The Library of Congress headings used for the Bible are theologically laden terms showing a clear preference for Christian designations (Old Testament and New Testament). This is so despite the fact that four-fifths of what Christianity calls "Bible" is also scripture for Judaism (called Bible or Tanakh). This paper explores the issues in identifying sacred scriptures for catalog access. Several alternatives to the qualifiers O.T. and N.T. are posited, including one proposal to replace the terms altogether with First Testament and Second Testament. Such terminology would account for the canons of the distinct religious communities by replacing the theological terms with terms that are historically objective.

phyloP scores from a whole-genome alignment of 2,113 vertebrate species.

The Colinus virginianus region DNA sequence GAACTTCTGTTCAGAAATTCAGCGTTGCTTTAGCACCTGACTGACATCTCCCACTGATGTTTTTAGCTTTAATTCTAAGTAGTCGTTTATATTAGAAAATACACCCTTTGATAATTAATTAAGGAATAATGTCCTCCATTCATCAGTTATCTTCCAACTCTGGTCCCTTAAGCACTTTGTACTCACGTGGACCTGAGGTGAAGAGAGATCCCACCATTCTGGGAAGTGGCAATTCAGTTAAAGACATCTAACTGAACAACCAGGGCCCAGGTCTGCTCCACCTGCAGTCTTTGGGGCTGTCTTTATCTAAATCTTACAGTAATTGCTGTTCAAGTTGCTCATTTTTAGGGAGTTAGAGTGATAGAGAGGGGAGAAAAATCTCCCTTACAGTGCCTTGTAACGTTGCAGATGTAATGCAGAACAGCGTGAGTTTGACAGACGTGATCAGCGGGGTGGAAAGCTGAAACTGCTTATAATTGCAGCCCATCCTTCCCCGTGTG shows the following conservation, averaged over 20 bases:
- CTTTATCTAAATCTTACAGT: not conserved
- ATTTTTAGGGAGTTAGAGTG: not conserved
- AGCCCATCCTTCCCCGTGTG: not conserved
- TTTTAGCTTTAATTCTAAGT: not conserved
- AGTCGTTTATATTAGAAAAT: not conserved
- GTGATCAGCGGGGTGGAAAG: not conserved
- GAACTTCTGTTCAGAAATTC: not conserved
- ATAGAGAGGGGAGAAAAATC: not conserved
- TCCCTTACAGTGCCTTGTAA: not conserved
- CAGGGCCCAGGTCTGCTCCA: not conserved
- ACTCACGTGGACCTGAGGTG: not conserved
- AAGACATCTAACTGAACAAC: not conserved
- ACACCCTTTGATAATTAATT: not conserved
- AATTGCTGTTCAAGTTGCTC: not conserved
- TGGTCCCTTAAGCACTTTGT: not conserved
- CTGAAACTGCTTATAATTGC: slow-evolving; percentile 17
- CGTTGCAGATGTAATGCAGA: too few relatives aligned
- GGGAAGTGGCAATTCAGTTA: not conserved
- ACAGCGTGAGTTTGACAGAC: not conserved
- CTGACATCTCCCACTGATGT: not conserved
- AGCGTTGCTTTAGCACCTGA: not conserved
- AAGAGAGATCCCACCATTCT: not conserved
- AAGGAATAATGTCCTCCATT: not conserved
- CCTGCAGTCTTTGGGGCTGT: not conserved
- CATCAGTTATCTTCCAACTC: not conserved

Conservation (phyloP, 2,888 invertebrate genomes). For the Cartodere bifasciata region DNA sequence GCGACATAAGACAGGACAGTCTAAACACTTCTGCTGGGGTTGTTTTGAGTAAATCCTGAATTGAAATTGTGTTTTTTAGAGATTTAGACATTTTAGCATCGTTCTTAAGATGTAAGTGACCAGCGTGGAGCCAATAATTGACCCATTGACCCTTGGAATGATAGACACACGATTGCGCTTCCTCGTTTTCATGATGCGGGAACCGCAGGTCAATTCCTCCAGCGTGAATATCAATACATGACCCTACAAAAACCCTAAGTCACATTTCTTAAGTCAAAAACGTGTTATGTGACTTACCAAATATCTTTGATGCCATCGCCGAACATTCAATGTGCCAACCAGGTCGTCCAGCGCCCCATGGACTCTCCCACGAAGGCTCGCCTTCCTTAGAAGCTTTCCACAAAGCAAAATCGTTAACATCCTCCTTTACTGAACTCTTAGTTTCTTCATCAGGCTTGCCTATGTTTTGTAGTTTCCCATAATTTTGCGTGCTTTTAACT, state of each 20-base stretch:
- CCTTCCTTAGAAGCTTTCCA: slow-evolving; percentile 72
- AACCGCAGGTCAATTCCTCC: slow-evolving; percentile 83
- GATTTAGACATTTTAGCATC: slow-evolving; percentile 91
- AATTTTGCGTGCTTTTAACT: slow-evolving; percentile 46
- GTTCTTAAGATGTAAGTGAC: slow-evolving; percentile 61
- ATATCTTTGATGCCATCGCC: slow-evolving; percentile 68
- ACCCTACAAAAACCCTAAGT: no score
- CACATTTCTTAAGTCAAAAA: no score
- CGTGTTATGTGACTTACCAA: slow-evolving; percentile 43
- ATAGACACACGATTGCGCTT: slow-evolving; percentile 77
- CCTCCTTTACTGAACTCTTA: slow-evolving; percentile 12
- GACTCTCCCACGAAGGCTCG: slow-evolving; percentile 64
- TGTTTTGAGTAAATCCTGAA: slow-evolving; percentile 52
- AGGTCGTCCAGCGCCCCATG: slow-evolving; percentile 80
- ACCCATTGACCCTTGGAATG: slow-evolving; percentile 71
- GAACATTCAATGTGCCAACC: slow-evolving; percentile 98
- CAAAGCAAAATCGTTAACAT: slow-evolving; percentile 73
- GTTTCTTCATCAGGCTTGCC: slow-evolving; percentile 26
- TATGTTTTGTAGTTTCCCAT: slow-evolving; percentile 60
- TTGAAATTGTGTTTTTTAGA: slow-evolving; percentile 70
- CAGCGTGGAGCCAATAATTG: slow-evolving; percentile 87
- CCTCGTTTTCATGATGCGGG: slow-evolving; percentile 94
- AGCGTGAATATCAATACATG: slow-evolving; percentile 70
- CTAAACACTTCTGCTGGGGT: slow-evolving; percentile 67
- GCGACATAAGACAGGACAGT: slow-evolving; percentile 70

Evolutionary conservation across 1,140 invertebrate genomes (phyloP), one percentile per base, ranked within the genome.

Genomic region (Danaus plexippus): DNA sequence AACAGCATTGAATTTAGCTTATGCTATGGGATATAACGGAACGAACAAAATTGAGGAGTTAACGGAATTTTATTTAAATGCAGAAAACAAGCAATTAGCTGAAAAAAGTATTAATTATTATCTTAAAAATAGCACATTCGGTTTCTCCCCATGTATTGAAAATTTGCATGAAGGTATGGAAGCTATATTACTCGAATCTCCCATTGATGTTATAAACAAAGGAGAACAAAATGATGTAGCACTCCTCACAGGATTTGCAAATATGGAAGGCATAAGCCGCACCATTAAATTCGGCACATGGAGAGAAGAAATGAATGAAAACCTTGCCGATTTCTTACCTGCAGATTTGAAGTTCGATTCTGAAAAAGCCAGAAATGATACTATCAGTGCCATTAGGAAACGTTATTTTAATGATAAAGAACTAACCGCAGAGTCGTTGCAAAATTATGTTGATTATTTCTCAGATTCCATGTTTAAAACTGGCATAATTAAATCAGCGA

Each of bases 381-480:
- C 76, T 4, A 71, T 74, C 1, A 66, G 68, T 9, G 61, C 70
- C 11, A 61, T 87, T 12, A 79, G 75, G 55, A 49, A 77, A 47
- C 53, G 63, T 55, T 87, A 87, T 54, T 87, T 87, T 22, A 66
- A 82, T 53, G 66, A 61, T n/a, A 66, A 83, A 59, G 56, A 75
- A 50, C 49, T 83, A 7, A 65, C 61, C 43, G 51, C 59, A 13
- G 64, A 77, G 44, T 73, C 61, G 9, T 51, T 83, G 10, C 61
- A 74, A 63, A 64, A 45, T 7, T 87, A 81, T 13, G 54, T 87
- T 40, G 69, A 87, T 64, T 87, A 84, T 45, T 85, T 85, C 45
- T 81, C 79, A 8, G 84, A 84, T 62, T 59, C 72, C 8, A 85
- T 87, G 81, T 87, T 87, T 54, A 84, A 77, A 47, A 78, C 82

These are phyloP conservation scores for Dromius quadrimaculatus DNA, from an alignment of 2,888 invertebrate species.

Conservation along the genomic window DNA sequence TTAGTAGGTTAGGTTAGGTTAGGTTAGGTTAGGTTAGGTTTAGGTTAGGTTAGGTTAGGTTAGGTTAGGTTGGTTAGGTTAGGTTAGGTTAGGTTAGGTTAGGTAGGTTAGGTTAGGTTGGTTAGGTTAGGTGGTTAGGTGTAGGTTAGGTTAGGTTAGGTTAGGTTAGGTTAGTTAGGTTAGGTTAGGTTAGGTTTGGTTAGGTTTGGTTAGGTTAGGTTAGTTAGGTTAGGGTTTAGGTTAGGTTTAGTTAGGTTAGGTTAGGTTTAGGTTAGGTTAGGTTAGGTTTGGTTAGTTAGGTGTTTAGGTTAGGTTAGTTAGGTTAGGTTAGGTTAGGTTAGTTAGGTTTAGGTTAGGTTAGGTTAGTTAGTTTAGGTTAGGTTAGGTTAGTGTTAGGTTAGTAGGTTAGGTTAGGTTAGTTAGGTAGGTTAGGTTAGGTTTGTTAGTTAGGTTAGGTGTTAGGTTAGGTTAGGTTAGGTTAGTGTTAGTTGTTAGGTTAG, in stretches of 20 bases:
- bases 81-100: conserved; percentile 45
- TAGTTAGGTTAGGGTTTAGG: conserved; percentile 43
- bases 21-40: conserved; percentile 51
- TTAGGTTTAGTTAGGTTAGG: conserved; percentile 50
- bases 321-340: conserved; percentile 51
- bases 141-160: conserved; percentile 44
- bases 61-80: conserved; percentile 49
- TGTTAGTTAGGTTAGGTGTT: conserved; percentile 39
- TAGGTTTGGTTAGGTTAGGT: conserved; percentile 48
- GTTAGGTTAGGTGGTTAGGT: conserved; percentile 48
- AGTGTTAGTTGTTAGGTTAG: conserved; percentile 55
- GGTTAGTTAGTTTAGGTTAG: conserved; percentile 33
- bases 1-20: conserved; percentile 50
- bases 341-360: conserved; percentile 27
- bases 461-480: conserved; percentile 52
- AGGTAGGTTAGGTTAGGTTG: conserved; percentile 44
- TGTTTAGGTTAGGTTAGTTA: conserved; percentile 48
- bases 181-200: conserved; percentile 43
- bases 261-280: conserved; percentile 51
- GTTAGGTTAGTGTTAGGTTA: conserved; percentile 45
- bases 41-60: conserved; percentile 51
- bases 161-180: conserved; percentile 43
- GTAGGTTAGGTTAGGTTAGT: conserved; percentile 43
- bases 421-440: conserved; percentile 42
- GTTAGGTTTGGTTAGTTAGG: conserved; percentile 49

Author Biography & Related Information
Dr. David E Suiter is the Public Service Librarian at Boston University's School of Theology Library. He holds a Ph. D. in Religious and Theological Studies from the University of Denver and the Iliff School of Theology, as well as an M.L.S. from Simmons College Graduate School of Library and Information Science.
Suiter, David E..
"Establishing Uniform Headings for the Sacred Scriptures: A Persistent Issue in Hebraica-Judaica Cataloging."
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